About a week later, according to police, the officer who sources identify as Officer Hicks, came back on a self-initiated run.

"During both of those incidents, the female said she was made to feel uncomfortable by some of the things that the officer said and some of the things that he did," said Sgt. Cullum. "That's what we're looking into."

Sources say this interaction between Officer Hicks and the woman could be seen in the open by other bar patrons. Those patrons later notified other officers whom they were friends with. Those officers, according to police, later notified Internal Affairs.

"We actually initiated contact with [the woman] to see if she had any comments or concerns that she wanted to share with us based on what we heard from patrons that were in the bar at the time," said Sgt. Cullum. "We have spoken with her and her statement is part of the investigation."

EPD's Internal Affairs unit is now investigating the complaint filed against the officer's alleged inappropriate behavior toward the female employee. Sgt. Cullum says the department is taking the complaint seriously as it does every complaint.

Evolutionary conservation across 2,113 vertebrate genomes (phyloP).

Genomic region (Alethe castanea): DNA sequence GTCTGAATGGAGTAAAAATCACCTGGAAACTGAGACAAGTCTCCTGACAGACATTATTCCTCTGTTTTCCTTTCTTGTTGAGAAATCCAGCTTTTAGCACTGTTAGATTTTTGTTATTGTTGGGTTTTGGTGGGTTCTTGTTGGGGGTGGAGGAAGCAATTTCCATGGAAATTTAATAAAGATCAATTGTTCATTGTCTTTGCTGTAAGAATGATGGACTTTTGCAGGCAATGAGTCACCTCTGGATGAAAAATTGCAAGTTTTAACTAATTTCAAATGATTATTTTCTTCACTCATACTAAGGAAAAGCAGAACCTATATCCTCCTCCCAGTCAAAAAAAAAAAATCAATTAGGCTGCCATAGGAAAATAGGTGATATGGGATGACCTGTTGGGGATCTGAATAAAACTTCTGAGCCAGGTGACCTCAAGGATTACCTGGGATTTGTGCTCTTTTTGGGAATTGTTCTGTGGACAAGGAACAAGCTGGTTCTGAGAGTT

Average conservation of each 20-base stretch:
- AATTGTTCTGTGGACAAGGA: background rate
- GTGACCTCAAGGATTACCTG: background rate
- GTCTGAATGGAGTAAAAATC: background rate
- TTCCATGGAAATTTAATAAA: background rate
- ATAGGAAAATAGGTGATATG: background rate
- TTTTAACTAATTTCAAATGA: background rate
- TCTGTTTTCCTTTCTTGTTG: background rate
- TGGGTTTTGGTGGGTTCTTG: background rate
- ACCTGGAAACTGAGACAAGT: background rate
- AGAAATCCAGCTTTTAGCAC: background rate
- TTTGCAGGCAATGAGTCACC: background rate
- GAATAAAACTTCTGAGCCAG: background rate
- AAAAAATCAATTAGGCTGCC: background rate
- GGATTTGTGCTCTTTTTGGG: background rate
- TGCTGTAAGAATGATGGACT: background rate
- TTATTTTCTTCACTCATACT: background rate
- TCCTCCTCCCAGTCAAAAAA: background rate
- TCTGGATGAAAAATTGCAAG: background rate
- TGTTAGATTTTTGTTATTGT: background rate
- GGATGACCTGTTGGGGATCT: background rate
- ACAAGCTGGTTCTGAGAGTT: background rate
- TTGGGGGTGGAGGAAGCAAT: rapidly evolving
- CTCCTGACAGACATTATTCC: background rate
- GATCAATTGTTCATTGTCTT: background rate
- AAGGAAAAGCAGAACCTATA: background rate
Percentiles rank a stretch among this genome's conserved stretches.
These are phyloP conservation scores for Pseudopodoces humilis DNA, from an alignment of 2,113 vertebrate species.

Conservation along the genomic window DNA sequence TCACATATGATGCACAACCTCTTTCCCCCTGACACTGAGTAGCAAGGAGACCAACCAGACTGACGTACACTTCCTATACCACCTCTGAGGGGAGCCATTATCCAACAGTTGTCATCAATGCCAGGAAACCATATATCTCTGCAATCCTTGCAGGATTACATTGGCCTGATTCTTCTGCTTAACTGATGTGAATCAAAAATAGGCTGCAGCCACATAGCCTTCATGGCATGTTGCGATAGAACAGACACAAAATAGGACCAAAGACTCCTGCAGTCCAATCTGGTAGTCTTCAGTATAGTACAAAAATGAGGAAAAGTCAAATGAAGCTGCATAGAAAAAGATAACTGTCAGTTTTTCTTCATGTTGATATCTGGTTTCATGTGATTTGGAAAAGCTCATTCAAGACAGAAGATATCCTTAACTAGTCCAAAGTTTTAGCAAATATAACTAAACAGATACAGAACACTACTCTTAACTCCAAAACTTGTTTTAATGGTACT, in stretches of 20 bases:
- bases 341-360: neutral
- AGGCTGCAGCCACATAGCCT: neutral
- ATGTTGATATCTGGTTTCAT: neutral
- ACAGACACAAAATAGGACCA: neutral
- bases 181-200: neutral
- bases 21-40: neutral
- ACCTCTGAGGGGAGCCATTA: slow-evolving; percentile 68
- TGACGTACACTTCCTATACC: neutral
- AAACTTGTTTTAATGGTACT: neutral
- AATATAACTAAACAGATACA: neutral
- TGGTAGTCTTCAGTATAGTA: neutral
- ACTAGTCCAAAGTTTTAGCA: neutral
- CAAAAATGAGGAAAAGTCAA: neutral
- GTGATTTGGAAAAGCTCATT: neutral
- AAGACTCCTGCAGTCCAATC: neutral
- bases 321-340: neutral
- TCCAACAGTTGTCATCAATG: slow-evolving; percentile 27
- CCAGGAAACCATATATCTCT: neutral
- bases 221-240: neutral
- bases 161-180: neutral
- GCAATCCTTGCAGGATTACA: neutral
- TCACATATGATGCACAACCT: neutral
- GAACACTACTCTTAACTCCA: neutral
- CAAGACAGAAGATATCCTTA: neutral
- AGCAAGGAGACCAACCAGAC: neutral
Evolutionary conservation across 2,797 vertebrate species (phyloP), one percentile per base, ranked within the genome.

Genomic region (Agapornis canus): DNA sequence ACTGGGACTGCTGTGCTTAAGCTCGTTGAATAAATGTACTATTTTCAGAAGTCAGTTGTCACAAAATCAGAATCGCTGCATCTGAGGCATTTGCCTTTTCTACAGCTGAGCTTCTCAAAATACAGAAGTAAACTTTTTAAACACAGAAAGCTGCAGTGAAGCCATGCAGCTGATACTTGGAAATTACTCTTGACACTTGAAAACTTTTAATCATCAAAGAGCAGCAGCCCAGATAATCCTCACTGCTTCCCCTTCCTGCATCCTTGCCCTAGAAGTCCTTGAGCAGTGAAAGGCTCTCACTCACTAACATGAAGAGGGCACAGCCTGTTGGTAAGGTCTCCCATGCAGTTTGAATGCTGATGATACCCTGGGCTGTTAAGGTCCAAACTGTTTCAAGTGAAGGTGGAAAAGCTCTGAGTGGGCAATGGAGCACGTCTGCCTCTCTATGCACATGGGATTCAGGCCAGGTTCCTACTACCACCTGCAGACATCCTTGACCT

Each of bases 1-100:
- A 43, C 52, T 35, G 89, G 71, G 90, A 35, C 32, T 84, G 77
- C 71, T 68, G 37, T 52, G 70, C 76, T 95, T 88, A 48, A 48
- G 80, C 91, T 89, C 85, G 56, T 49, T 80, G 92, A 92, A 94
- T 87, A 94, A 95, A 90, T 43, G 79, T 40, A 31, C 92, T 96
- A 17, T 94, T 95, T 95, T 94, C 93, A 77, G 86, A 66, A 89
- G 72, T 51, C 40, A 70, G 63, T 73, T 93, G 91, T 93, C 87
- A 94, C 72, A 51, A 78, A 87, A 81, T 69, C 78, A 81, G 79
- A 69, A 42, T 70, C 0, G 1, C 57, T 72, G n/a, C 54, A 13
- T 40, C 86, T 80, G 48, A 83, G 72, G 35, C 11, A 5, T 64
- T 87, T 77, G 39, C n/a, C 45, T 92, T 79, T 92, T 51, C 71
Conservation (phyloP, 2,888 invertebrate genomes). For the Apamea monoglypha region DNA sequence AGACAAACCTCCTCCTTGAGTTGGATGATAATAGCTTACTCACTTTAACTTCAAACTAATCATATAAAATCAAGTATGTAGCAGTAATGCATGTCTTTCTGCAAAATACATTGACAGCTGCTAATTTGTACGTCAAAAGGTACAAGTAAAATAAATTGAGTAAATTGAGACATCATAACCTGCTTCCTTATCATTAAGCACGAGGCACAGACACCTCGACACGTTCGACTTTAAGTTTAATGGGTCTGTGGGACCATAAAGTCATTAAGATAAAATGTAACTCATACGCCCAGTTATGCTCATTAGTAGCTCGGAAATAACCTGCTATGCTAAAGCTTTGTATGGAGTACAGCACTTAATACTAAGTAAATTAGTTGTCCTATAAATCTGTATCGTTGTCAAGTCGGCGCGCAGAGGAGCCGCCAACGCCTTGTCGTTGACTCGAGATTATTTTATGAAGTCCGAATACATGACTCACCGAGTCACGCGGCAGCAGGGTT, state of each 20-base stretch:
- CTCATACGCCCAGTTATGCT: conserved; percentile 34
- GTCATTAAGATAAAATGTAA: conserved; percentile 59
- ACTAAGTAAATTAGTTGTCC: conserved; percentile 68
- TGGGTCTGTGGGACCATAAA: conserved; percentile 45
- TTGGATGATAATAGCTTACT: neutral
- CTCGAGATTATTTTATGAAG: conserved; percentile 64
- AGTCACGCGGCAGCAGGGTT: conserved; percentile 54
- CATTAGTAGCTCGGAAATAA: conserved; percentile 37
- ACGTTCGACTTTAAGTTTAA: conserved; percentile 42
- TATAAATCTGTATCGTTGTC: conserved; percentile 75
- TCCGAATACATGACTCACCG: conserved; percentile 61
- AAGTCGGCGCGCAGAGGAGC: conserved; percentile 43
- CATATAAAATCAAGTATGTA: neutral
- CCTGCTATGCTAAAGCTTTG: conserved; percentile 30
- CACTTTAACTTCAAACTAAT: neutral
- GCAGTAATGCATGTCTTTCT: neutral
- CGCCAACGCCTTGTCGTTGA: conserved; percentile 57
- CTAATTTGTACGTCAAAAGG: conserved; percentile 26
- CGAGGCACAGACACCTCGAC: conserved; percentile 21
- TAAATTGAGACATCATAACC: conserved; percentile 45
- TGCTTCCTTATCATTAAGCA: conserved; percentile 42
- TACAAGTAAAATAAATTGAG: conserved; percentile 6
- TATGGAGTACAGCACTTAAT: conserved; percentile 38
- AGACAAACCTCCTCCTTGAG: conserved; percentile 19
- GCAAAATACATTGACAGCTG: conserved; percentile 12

This complaint, however, comes against one of EPD's Field Training Officers who was on-duty at the time, according to sources.

"We don't always remove an officer from the street or put them on administrative leave based solely on an allegation," said Sgt. Cullum. "It just depends on the seriousness of the allegation and what information is immediately available. In this case, we felt it was necessary to remove him from duty and place him on administrative leave."

"We weed out the bad apples. Unfortunately, we're not immune to problem employees just like any other public agency, any other corporation. People can end up in your ranks that make bad decisions."

Not only was Officer Hicks the department's 2012 Officer of the Year, but he was also the 2012 Field Training Officer of the Year. You could say he was a rising star in the Evansville Police Department, but now his future at the department could very much be in question.